2) to an epidemic SIRS model to illustrate the applicability of the problem discussed and to show the potentialities of the functional boundary conditions, exploring global initial boundary conditions on the system.

## 2. Definitions and Assumptions

Throughout this work we consider the space of continuous functions in

$[a,b]$, on the Banach space

$E:={\left(C[a,b]\right)}^{3},$ equipped with the norm

where

$\u2225{u}_{i}\u2225={max}_{t\in \left[a,b\right]}\left|{u}_{i}\left(t\right)\right|$.

The functional boundary functions verify the assumption:

**Hypothesis** **1.** ${L}_{i}:{\left(C[a,b]\right)}^{3}\times {\mathbb{R}}^{5}\to \mathbb{R}$are continuous functions. Moreover, each of the functions,${L}_{i}\left(\eta ,x,y\right)$are uniformly continuous when$\left(\eta ,x,y\right)$is bounded.

The admissible nonlinearities will be

${L}^{1}\u2014$Carathéodory functions, according the following definition:

**Definition** **1.** The functions${f}_{i}:[a,b]\times {\mathbb{R}}^{3}\to \mathbb{R},$$i=1,\dots ,n,$are${L}^{1}\u2014$Carathéodory if they verify:

- (i)
for each$\left({y}_{1},{y}_{2},{y}_{3}\right)\in {\mathbb{R}}^{3}$,$t\mapsto {f}_{i}(t,{y}_{1},{y}_{2},{y}_{3})$are measurable on$[a,b],$for$i=1,2,3;$

- (ii)
for almost every$t\in [a,b],$$\left({y}_{1},{y}_{2},{y}_{3}\right)\mapsto {f}_{i}(t,{y}_{1},{y}_{2},{y}_{3})$are continuous on${\mathbb{R}}^{3},$for$i=1,2,3;$

- (iii)
for each$L>0$, there exists a positive function${\psi}_{iL}\in {L}^{1}\left[a,b\right],$$i=1,2,3,$such that, for$max\left\{\u2225{y}_{i}\u2225,i=1,2,3\right\}<L$,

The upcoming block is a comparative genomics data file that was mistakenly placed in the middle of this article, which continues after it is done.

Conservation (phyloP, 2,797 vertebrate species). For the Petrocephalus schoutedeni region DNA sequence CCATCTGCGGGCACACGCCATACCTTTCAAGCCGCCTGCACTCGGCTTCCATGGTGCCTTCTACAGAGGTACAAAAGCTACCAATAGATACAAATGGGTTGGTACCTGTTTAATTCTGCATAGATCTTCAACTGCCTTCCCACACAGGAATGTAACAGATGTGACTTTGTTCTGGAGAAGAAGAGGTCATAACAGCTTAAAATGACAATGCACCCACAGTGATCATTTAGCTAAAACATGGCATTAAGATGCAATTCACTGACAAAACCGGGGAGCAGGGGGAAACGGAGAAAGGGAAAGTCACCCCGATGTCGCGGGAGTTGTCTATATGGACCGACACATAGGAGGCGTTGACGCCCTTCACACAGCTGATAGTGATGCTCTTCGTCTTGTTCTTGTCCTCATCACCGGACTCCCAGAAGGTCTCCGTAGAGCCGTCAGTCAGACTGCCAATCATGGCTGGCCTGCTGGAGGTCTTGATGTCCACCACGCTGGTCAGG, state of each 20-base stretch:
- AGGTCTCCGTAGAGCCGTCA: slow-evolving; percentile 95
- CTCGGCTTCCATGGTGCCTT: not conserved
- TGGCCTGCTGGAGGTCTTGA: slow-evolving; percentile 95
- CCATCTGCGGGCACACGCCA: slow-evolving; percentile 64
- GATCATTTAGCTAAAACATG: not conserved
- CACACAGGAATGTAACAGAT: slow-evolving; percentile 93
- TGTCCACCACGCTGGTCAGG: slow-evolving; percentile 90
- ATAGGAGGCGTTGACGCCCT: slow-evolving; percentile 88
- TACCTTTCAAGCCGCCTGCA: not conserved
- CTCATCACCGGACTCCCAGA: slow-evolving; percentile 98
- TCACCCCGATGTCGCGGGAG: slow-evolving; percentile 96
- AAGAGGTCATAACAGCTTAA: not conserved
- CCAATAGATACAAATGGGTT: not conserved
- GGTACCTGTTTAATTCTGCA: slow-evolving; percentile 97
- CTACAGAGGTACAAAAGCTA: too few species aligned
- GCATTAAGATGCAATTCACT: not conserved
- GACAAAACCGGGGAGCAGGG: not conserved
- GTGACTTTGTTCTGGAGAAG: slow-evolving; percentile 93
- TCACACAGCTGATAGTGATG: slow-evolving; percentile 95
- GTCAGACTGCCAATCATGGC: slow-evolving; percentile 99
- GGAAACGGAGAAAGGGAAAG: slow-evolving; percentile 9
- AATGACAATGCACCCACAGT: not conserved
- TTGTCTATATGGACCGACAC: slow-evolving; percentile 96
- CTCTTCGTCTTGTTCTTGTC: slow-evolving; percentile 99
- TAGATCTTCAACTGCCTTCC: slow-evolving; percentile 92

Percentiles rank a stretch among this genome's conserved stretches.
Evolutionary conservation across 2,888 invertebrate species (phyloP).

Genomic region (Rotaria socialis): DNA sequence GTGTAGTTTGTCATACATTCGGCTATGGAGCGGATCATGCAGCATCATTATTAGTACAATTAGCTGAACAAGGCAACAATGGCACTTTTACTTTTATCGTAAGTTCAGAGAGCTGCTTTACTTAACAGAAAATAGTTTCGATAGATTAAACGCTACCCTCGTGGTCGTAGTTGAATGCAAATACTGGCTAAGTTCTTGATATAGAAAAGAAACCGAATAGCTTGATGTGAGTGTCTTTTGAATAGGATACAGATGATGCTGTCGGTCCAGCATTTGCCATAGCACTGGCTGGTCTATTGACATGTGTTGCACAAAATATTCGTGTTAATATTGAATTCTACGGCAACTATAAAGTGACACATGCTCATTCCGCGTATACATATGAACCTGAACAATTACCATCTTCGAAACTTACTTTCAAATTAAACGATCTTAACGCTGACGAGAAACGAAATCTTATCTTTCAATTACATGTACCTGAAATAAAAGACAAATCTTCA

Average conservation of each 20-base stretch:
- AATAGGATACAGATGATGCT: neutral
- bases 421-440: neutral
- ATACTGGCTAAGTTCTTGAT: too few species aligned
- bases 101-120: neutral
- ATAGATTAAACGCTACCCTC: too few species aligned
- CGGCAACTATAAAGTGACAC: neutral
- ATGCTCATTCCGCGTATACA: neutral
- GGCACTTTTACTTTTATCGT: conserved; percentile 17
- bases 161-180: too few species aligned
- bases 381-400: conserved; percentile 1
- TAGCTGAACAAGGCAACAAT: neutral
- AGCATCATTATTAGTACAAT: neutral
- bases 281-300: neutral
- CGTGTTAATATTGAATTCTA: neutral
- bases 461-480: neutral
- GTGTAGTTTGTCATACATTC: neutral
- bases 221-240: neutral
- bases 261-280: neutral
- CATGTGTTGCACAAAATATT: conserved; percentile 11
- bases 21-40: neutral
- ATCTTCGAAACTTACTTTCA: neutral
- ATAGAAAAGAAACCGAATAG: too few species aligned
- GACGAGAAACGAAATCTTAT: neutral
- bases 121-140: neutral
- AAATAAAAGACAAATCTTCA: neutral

To demonstrate the final result, Schauder’s fixed point theorem will be an important tool to guarantee the existence of fixed points for the operator to be defined:

**Theorem** **1.** ([20]) Let Y be a nonempty, closed, bounded and convex subset of a Banach space X, and suppose that$P:Y\to Y$is a completely continuous operator. Then P has at least one fixed point in Y. ## 3. Main Result for Functional Problems

In this section, we present and prove the main existence result for (

1)–(

2), given by the following theorem:

**Theorem** **2.** If${f}_{i}$are${L}^{1}\u2014$Carathéodory functions, for$i=1,2,3,$and the continuous functions${L}_{i},$$i=1,2,3,$verify (H1) and

**Hypothesis** **2.** there exists$R>0$such thatwiththen the problem (1)–(2) has at least one solution$u=({u}_{1},{u}_{2},{u}_{3})\in {\left(C\left[a,b\right]\right)}^{3}.$ **Proof.** Let us consider the integral system given by

and the operator

defined by

where

${T}_{i}:{\left(C\left[a,b\right]\right)}^{3}\to C\left[a,b\right],$ $i=1,2,3,$ given by

As the fixed points of

T are fixed points of

${T}_{i},$ $i=1,2,3,$ and vice-versa, which are solutions of (

1)–(

2), the goal of this architecture will be to use the Arzèla-Ascoli theorem and Schauder’s fixed point theorem to prove that the problem (

1)–(

2) has at least one solution.

For clarity, we consider several claims:

**Claim** **1.** $TD\subset D$, for some$D\subset {\left(C\left[a,b\right]\right)}^{3}$a bounded, closed and convex subset.

Consider

with

$k>0$ such that

Given

$\left({u}_{1},{u}_{2},{u}_{3}\right)\in D$, by Definition 1 (iii) and (Hypothesis 2), we have that for

$\left({u}_{1},{u}_{2},{u}_{3}\right)\in D,$ $i=1,2,3,$Therefore, ${\u2225T\left({u}_{1},{u}_{2},{u}_{3}\right)\u2225}_{E}\le k$ and Claim 1 is proved.